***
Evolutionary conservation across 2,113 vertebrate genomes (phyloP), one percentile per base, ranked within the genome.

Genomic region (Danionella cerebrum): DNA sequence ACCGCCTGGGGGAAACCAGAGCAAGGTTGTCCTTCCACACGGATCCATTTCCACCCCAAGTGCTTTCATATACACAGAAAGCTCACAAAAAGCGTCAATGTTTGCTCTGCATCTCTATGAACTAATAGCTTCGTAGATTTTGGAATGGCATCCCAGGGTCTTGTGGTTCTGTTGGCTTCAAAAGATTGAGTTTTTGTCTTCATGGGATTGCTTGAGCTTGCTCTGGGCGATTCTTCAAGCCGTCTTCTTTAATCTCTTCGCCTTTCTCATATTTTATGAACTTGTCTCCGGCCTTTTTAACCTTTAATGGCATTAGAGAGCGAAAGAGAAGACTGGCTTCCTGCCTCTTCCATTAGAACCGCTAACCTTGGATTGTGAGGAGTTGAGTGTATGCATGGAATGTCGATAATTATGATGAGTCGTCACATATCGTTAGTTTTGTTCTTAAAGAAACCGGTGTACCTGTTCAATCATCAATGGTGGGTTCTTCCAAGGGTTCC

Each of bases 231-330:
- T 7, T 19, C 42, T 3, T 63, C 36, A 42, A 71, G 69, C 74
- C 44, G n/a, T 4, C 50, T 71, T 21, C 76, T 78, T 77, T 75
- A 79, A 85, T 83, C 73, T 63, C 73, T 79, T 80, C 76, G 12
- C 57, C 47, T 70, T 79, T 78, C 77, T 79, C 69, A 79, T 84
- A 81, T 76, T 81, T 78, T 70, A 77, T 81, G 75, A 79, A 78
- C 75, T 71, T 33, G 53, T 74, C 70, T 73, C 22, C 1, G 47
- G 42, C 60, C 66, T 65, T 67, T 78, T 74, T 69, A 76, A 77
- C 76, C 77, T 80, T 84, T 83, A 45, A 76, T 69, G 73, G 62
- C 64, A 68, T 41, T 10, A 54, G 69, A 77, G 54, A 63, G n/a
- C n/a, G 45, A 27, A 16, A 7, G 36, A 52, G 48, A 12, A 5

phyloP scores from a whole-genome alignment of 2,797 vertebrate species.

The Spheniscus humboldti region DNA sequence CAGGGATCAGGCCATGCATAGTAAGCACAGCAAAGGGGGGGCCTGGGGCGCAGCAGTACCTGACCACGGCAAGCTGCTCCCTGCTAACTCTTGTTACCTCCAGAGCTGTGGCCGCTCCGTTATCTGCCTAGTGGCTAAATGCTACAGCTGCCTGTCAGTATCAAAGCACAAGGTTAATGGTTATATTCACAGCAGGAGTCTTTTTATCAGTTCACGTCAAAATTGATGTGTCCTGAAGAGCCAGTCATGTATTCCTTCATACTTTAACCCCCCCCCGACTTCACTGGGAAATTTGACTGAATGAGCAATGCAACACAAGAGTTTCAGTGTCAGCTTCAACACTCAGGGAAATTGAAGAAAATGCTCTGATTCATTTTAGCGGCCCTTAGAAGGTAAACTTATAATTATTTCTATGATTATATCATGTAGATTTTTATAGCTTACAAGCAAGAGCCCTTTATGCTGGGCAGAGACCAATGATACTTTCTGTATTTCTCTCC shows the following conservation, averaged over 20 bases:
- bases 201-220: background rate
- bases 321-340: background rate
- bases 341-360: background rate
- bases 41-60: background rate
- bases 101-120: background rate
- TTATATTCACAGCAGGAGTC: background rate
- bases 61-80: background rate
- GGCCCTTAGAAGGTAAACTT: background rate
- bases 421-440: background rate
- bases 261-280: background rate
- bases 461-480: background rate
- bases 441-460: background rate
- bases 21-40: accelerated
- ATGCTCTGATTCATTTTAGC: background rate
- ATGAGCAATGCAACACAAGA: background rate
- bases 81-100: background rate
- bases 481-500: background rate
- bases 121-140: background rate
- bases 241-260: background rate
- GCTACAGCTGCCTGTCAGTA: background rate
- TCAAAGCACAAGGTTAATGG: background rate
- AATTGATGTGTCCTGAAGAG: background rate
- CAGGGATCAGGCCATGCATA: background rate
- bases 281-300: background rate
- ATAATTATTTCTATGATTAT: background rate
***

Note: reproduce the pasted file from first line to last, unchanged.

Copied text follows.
Evolutionary conservation across 2,113 vertebrate genomes (phyloP), one percentile per base, ranked within the genome.

Genomic region (Danionella cerebrum): DNA sequence ACCGCCTGGGGGAAACCAGAGCAAGGTTGTCCTTCCACACGGATCCATTTCCACCCCAAGTGCTTTCATATACACAGAAAGCTCACAAAAAGCGTCAATGTTTGCTCTGCATCTCTATGAACTAATAGCTTCGTAGATTTTGGAATGGCATCCCAGGGTCTTGTGGTTCTGTTGGCTTCAAAAGATTGAGTTTTTGTCTTCATGGGATTGCTTGAGCTTGCTCTGGGCGATTCTTCAAGCCGTCTTCTTTAATCTCTTCGCCTTTCTCATATTTTATGAACTTGTCTCCGGCCTTTTTAACCTTTAATGGCATTAGAGAGCGAAAGAGAAGACTGGCTTCCTGCCTCTTCCATTAGAACCGCTAACCTTGGATTGTGAGGAGTTGAGTGTATGCATGGAATGTCGATAATTATGATGAGTCGTCACATATCGTTAGTTTTGTTCTTAAAGAAACCGGTGTACCTGTTCAATCATCAATGGTGGGTTCTTCCAAGGGTTCC

Each of bases 231-330:
- T 7, T 19, C 42, T 3, T 63, C 36, A 42, A 71, G 69, C 74
- C 44, G n/a, T 4, C 50, T 71, T 21, C 76, T 78, T 77, T 75
- A 79, A 85, T 83, C 73, T 63, C 73, T 79, T 80, C 76, G 12
- C 57, C 47, T 70, T 79, T 78, C 77, T 79, C 69, A 79, T 84
- A 81, T 76, T 81, T 78, T 70, A 77, T 81, G 75, A 79, A 78
- C 75, T 71, T 33, G 53, T 74, C 70, T 73, C 22, C 1, G 47
- G 42, C 60, C 66, T 65, T 67, T 78, T 74, T 69, A 76, A 77
- C 76, C 77, T 80, T 84, T 83, A 45, A 76, T 69, G 73, G 62
- C 64, A 68, T 41, T 10, A 54, G 69, A 77, G 54, A 63, G n/a
- C n/a, G 45, A 27, A 16, A 7, G 36, A 52, G 48, A 12, A 5

phyloP scores from a whole-genome alignment of 2,797 vertebrate species.

The Spheniscus humboldti region DNA sequence CAGGGATCAGGCCATGCATAGTAAGCACAGCAAAGGGGGGGCCTGGGGCGCAGCAGTACCTGACCACGGCAAGCTGCTCCCTGCTAACTCTTGTTACCTCCAGAGCTGTGGCCGCTCCGTTATCTGCCTAGTGGCTAAATGCTACAGCTGCCTGTCAGTATCAAAGCACAAGGTTAATGGTTATATTCACAGCAGGAGTCTTTTTATCAGTTCACGTCAAAATTGATGTGTCCTGAAGAGCCAGTCATGTATTCCTTCATACTTTAACCCCCCCCCGACTTCACTGGGAAATTTGACTGAATGAGCAATGCAACACAAGAGTTTCAGTGTCAGCTTCAACACTCAGGGAAATTGAAGAAAATGCTCTGATTCATTTTAGCGGCCCTTAGAAGGTAAACTTATAATTATTTCTATGATTATATCATGTAGATTTTTATAGCTTACAAGCAAGAGCCCTTTATGCTGGGCAGAGACCAATGATACTTTCTGTATTTCTCTCC shows the following conservation, averaged over 20 bases:
- bases 201-220: background rate
- bases 321-340: background rate
- bases 341-360: background rate
- bases 41-60: background rate
- bases 101-120: background rate
- TTATATTCACAGCAGGAGTC: background rate
- bases 61-80: background rate
- GGCCCTTAGAAGGTAAACTT: background rate
- bases 421-440: background rate
- bases 261-280: background rate
- bases 461-480: background rate
- bases 441-460: background rate
- bases 21-40: accelerated
- ATGCTCTGATTCATTTTAGC: background rate
- ATGAGCAATGCAACACAAGA: background rate
- bases 81-100: background rate
- bases 481-500: background rate
- bases 121-140: background rate
- bases 241-260: background rate
- GCTACAGCTGCCTGTCAGTA: background rate
- TCAAAGCACAAGGTTAATGG: background rate
- AATTGATGTGTCCTGAAGAG: background rate
- CAGGGATCAGGCCATGCATA: background rate
- bases 281-300: background rate
- ATAATTATTTCTATGATTAT: background rate